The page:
We could also fix another concern mentioned by Alex on the call by leveraging the language from 3.3.3 "... are known"

Identify Time Limits: For each time limit set by the content where user-entered data can be lost and the time limit is known, the user is advised about the time limit at the start of the process.


Cheers,
David MacDonald



CanAdapt Solutions Inc.

Tel:  613.235.4902<tel:(613)%20235-4902>

LinkedIn
<http://www.linkedin.com/in/davidmacdonald100>

twitter.com/davidmacd<http://twitter.com/davidmacd>

GitHub<https://github.com/DavidMacDonald>

www.Can-Adapt.com<http://www.can-adapt.com/>



  Adapting the web to all users
            Including those with disabilities

If you are not the intended recipient, please review our privacy policy<http://www.davidmacd.com/disclaimer.html>

On Tue, May 9, 2017 at 2:36 PM, Katie Haritos-Shea GMAIL <ryladog@gmail.com<mailto:ryladog@gmail.com>> wrote:
Andrew,

I think you are correct, the Inactivity Timeout could/would be covered by 2.2.1 Timing Adjustable or the new proposed SC(s).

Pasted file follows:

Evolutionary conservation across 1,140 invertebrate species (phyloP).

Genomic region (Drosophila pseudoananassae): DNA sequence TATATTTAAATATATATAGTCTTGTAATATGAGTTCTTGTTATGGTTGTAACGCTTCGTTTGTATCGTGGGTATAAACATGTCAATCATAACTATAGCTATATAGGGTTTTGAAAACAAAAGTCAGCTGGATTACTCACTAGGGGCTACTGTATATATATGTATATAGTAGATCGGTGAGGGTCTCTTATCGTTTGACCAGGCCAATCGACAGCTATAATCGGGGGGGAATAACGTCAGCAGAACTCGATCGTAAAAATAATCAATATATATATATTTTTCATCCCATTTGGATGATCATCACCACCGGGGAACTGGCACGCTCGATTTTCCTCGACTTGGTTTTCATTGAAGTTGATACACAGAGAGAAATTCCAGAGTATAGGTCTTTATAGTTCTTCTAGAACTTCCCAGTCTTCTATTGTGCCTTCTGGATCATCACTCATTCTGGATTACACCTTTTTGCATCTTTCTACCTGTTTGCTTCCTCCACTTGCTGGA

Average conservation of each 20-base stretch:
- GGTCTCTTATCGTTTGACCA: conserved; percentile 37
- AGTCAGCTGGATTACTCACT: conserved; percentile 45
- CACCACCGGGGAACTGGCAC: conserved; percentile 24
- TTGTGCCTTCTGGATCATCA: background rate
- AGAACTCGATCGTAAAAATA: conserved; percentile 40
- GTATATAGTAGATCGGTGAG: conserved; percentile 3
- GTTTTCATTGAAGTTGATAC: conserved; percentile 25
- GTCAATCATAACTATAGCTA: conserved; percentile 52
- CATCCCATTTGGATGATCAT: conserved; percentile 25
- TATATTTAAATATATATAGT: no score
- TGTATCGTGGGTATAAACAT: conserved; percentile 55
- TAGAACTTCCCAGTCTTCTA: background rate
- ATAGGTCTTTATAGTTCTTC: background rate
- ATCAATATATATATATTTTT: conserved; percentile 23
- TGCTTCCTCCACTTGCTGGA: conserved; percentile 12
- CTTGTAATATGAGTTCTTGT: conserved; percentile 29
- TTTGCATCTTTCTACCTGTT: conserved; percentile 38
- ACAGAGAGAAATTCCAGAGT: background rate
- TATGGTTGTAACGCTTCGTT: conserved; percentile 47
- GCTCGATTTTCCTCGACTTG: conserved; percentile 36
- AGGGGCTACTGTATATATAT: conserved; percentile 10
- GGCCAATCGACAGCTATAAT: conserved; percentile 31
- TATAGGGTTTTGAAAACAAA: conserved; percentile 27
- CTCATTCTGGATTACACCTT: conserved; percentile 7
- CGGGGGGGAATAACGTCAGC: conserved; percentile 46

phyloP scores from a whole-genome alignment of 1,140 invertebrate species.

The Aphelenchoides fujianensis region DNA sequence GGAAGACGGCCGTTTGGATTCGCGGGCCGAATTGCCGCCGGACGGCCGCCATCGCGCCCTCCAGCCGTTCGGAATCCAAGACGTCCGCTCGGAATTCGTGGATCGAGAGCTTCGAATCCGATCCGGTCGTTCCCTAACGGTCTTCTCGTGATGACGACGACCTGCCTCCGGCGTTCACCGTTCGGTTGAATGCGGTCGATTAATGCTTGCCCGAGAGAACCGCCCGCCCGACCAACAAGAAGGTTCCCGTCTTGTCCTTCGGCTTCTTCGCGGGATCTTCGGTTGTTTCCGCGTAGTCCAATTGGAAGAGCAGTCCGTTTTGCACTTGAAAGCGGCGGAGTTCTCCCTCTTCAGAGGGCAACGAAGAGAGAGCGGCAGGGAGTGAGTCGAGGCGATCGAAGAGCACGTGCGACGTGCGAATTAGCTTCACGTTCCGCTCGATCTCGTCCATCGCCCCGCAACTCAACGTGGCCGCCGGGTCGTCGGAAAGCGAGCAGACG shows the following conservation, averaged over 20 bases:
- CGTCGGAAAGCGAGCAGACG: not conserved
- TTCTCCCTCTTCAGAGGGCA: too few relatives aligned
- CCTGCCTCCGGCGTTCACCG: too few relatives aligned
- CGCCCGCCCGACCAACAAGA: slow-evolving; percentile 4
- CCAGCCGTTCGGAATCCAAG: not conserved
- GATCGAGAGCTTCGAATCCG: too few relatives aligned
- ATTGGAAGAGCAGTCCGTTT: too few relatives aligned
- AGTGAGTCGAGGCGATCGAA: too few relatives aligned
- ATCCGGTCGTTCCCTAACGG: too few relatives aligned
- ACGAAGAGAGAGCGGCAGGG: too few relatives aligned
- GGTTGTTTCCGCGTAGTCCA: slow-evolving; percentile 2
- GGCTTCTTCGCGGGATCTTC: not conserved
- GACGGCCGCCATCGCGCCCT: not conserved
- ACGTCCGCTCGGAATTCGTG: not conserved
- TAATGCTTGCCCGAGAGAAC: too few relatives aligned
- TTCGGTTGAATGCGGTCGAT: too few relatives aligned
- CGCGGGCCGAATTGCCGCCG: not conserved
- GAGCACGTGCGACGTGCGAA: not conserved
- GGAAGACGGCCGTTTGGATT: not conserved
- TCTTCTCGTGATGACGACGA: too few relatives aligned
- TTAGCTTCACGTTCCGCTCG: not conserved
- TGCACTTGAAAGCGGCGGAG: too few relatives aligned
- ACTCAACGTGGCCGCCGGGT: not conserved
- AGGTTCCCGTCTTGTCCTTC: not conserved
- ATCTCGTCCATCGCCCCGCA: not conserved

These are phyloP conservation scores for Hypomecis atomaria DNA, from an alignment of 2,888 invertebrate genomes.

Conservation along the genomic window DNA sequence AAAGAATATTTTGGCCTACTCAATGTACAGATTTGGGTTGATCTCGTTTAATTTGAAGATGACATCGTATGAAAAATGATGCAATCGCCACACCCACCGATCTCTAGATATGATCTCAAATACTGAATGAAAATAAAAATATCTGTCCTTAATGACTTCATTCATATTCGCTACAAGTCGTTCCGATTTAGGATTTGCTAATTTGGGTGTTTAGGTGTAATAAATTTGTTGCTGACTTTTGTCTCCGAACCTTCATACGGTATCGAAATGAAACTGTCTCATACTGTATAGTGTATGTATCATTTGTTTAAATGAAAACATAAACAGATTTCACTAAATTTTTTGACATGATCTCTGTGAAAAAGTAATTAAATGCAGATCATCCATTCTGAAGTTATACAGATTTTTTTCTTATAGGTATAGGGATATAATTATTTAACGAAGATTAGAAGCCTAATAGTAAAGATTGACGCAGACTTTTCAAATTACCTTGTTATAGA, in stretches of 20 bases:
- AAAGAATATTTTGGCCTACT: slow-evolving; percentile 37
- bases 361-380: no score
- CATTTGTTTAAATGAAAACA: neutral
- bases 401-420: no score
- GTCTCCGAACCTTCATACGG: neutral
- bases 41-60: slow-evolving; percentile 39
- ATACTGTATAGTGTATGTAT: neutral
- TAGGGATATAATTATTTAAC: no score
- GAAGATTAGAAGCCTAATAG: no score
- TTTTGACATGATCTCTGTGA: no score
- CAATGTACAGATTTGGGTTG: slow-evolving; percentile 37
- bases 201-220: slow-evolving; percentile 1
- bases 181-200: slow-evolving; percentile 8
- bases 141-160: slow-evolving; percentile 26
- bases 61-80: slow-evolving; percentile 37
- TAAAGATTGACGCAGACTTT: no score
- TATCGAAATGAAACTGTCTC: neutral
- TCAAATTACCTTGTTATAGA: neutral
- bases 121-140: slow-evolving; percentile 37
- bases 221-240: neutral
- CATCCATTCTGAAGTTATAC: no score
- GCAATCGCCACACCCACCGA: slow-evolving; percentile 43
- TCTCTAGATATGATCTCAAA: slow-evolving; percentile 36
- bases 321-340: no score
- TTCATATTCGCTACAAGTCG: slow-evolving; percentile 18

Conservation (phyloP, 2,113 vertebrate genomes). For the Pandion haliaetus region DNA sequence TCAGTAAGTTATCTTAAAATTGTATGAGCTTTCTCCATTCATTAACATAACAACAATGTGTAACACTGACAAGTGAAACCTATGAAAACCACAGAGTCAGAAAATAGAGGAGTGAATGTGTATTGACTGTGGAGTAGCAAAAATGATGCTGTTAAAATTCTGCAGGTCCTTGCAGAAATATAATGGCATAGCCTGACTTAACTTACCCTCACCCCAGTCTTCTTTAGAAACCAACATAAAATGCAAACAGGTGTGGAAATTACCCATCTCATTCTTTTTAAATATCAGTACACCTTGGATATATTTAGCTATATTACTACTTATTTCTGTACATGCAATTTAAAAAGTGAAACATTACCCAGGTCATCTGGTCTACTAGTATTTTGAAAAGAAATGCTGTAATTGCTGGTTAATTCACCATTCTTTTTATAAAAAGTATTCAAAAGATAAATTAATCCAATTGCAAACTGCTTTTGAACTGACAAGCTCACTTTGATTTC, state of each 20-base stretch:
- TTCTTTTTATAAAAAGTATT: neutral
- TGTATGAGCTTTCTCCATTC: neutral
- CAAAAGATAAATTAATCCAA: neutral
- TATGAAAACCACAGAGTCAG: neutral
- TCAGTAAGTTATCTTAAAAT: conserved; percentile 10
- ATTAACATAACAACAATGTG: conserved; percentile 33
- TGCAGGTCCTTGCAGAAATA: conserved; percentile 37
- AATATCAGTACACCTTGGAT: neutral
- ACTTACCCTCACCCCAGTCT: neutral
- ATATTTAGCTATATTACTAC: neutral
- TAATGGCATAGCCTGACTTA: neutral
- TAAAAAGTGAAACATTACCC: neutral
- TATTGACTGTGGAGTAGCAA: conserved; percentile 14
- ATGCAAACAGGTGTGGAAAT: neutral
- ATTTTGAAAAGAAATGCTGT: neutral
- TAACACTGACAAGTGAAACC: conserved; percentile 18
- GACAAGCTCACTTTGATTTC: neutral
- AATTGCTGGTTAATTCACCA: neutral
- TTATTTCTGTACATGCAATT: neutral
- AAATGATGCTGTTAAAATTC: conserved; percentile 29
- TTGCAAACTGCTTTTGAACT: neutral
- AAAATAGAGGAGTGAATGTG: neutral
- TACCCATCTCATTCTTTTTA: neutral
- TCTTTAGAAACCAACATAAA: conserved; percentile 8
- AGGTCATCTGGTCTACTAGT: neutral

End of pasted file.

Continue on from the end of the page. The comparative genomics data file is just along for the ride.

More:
To expand on my suggestion for 3 separate SCs (and I do *not* see a downside for very finite distinct testable SCs), using others language suggestions:


1.       Identify Time Limits: For each time limit set by the content where user-entered data can be lost, the user is advised about the time limit at the start of the process.

2.       Save Data 24 Hours: For each instance where user-entered data can be lost due to a time out, the user is given the option to preserve the data for at least 24 hours.